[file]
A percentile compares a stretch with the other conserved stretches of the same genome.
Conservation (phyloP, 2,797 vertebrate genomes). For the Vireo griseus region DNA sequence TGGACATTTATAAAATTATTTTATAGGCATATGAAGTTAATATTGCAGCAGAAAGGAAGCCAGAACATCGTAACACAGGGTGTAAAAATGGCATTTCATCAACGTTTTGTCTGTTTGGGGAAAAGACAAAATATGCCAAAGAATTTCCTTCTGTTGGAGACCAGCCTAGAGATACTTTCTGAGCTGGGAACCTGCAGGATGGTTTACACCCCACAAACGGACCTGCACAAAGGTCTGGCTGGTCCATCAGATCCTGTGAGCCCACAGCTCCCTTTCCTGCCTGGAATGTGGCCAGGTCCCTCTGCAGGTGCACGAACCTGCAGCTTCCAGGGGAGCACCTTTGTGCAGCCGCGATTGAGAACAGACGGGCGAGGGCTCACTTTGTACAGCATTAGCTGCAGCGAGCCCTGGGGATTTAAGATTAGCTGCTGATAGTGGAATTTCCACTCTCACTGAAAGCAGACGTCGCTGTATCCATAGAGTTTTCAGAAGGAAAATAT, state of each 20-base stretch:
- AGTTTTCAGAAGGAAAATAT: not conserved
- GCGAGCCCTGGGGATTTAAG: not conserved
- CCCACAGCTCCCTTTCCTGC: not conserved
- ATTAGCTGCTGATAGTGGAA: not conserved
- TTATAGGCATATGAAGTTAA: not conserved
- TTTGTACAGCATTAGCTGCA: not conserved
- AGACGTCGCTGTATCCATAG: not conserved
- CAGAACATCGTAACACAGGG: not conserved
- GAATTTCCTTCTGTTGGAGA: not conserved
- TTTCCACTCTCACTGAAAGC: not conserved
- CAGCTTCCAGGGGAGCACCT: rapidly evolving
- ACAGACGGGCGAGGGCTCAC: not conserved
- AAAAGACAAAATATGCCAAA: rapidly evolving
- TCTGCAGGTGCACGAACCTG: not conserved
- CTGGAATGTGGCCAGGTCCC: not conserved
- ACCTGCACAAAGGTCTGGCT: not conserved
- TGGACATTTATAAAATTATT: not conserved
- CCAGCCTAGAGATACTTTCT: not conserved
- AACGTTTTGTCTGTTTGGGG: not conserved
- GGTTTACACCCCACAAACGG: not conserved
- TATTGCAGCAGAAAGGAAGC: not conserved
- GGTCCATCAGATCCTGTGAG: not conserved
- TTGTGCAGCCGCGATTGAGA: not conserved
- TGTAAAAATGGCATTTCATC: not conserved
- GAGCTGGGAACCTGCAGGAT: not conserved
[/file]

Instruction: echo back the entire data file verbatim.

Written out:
A percentile compares a stretch with the other conserved stretches of the same genome.
Conservation (phyloP, 2,797 vertebrate genomes). For the Vireo griseus region DNA sequence TGGACATTTATAAAATTATTTTATAGGCATATGAAGTTAATATTGCAGCAGAAAGGAAGCCAGAACATCGTAACACAGGGTGTAAAAATGGCATTTCATCAACGTTTTGTCTGTTTGGGGAAAAGACAAAATATGCCAAAGAATTTCCTTCTGTTGGAGACCAGCCTAGAGATACTTTCTGAGCTGGGAACCTGCAGGATGGTTTACACCCCACAAACGGACCTGCACAAAGGTCTGGCTGGTCCATCAGATCCTGTGAGCCCACAGCTCCCTTTCCTGCCTGGAATGTGGCCAGGTCCCTCTGCAGGTGCACGAACCTGCAGCTTCCAGGGGAGCACCTTTGTGCAGCCGCGATTGAGAACAGACGGGCGAGGGCTCACTTTGTACAGCATTAGCTGCAGCGAGCCCTGGGGATTTAAGATTAGCTGCTGATAGTGGAATTTCCACTCTCACTGAAAGCAGACGTCGCTGTATCCATAGAGTTTTCAGAAGGAAAATAT, state of each 20-base stretch:
- AGTTTTCAGAAGGAAAATAT: not conserved
- GCGAGCCCTGGGGATTTAAG: not conserved
- CCCACAGCTCCCTTTCCTGC: not conserved
- ATTAGCTGCTGATAGTGGAA: not conserved
- TTATAGGCATATGAAGTTAA: not conserved
- TTTGTACAGCATTAGCTGCA: not conserved
- AGACGTCGCTGTATCCATAG: not conserved
- CAGAACATCGTAACACAGGG: not conserved
- GAATTTCCTTCTGTTGGAGA: not conserved
- TTTCCACTCTCACTGAAAGC: not conserved
- CAGCTTCCAGGGGAGCACCT: rapidly evolving
- ACAGACGGGCGAGGGCTCAC: not conserved
- AAAAGACAAAATATGCCAAA: rapidly evolving
- TCTGCAGGTGCACGAACCTG: not conserved
- CTGGAATGTGGCCAGGTCCC: not conserved
- ACCTGCACAAAGGTCTGGCT: not conserved
- TGGACATTTATAAAATTATT: not conserved
- CCAGCCTAGAGATACTTTCT: not conserved
- AACGTTTTGTCTGTTTGGGG: not conserved
- GGTTTACACCCCACAAACGG: not conserved
- TATTGCAGCAGAAAGGAAGC: not conserved
- GGTCCATCAGATCCTGTGAG: not conserved
- TTGTGCAGCCGCGATTGAGA: not conserved
- TGTAAAAATGGCATTTCATC: not conserved
- GAGCTGGGAACCTGCAGGAT: not conserved